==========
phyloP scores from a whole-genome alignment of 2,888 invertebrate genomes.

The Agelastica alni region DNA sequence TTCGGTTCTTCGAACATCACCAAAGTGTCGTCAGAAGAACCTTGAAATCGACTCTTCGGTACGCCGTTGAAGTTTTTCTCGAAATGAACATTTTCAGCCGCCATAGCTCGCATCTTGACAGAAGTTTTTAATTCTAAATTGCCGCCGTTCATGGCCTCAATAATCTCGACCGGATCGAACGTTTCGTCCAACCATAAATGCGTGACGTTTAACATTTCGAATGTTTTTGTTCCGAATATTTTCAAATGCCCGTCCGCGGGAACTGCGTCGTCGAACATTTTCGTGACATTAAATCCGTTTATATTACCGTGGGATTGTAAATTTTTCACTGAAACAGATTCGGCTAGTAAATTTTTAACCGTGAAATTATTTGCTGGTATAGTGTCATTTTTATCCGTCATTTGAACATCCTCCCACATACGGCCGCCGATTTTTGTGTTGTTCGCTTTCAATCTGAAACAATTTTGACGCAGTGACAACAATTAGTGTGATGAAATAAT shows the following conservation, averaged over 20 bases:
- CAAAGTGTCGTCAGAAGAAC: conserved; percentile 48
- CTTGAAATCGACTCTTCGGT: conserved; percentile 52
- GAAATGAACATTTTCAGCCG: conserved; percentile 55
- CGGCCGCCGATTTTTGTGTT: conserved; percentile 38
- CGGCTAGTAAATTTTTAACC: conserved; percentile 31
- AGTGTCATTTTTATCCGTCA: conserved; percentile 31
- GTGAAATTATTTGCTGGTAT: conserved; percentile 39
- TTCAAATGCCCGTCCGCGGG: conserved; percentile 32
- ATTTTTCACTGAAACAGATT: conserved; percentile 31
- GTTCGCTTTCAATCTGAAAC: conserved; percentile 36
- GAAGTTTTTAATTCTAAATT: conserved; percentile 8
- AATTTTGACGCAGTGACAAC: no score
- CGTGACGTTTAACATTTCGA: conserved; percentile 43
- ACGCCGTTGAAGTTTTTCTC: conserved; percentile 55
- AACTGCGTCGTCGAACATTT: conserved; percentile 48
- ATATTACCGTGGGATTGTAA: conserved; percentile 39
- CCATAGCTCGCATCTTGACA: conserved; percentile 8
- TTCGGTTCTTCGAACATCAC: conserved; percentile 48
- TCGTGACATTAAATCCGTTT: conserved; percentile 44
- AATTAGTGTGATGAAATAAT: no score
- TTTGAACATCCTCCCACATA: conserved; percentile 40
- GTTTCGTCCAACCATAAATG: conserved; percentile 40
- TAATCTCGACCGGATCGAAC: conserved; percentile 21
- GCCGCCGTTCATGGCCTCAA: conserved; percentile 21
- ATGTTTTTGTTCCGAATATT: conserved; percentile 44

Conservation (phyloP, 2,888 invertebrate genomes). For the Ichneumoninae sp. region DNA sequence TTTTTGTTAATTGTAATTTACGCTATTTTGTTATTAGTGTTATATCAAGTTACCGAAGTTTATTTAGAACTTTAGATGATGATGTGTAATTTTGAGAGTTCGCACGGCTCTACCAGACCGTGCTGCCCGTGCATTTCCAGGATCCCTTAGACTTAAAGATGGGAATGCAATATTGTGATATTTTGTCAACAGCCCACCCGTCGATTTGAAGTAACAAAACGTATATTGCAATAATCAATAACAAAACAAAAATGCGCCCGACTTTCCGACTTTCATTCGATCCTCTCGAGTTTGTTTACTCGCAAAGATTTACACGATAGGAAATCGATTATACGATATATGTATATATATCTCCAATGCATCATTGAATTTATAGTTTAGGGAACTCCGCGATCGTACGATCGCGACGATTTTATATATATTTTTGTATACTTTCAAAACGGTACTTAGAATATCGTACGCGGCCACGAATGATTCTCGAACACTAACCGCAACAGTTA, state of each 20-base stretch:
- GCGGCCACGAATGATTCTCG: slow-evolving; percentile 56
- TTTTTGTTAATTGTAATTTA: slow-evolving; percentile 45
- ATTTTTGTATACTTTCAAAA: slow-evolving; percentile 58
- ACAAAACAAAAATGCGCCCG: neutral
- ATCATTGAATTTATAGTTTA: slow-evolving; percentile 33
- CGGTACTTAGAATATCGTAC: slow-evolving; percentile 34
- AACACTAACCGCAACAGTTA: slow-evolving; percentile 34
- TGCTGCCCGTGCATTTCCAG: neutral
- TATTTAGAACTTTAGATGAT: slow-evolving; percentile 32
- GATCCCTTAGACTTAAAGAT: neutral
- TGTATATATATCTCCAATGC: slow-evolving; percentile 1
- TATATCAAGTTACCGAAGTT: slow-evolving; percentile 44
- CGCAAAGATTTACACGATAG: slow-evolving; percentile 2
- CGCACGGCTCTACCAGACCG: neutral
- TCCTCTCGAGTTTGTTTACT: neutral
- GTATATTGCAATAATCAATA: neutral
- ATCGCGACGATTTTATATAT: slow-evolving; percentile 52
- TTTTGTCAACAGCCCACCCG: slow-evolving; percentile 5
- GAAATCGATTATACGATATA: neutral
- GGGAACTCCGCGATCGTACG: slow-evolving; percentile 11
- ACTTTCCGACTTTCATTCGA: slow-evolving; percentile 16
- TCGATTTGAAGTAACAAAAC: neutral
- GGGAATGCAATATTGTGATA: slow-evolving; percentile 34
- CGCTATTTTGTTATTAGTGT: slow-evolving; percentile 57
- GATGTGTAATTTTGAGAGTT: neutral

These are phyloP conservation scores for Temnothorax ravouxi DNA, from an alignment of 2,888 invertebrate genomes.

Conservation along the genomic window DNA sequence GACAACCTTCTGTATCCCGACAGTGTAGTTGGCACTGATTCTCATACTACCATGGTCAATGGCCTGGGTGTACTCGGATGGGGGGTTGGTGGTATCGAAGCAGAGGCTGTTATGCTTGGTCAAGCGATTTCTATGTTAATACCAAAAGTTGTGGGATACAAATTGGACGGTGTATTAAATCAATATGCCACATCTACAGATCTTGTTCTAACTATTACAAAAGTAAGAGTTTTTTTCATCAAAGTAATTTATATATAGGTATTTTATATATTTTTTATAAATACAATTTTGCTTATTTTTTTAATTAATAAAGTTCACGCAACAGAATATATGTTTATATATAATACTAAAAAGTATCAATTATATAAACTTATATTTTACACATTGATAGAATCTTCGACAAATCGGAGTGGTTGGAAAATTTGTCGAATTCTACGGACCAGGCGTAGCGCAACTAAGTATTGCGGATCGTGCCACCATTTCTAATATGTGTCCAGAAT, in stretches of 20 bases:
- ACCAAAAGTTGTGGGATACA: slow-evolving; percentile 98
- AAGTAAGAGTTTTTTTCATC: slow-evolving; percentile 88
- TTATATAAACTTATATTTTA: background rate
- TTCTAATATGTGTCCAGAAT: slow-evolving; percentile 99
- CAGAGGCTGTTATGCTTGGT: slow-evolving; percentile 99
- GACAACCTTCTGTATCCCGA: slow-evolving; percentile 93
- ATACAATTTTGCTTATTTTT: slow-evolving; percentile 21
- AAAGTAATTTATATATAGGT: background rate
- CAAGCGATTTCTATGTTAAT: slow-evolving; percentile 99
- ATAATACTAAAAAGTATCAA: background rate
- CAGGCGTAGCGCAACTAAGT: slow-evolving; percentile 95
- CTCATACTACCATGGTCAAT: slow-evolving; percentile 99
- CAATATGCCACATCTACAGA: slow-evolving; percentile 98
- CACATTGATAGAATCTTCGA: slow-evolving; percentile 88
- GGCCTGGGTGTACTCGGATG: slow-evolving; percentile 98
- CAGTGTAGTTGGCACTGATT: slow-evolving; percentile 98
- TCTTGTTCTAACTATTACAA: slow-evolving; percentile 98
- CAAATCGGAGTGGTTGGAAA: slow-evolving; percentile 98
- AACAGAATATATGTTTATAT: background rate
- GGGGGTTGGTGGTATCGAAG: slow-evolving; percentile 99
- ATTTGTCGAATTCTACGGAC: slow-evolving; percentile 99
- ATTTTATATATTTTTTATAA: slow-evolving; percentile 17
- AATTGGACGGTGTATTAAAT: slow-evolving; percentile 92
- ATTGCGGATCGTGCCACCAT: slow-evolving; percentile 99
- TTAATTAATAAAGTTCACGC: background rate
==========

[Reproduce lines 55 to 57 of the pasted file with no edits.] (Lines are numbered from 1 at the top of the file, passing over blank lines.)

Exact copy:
Conservation along the genomic window DNA sequence GACAACCTTCTGTATCCCGACAGTGTAGTTGGCACTGATTCTCATACTACCATGGTCAATGGCCTGGGTGTACTCGGATGGGGGGTTGGTGGTATCGAAGCAGAGGCTGTTATGCTTGGTCAAGCGATTTCTATGTTAATACCAAAAGTTGTGGGATACAAATTGGACGGTGTATTAAATCAATATGCCACATCTACAGATCTTGTTCTAACTATTACAAAAGTAAGAGTTTTTTTCATCAAAGTAATTTATATATAGGTATTTTATATATTTTTTATAAATACAATTTTGCTTATTTTTTTAATTAATAAAGTTCACGCAACAGAATATATGTTTATATATAATACTAAAAAGTATCAATTATATAAACTTATATTTTACACATTGATAGAATCTTCGACAAATCGGAGTGGTTGGAAAATTTGTCGAATTCTACGGACCAGGCGTAGCGCAACTAAGTATTGCGGATCGTGCCACCATTTCTAATATGTGTCCAGAAT, in stretches of 20 bases:
- ACCAAAAGTTGTGGGATACA: slow-evolving; percentile 98
- AAGTAAGAGTTTTTTTCATC: slow-evolving; percentile 88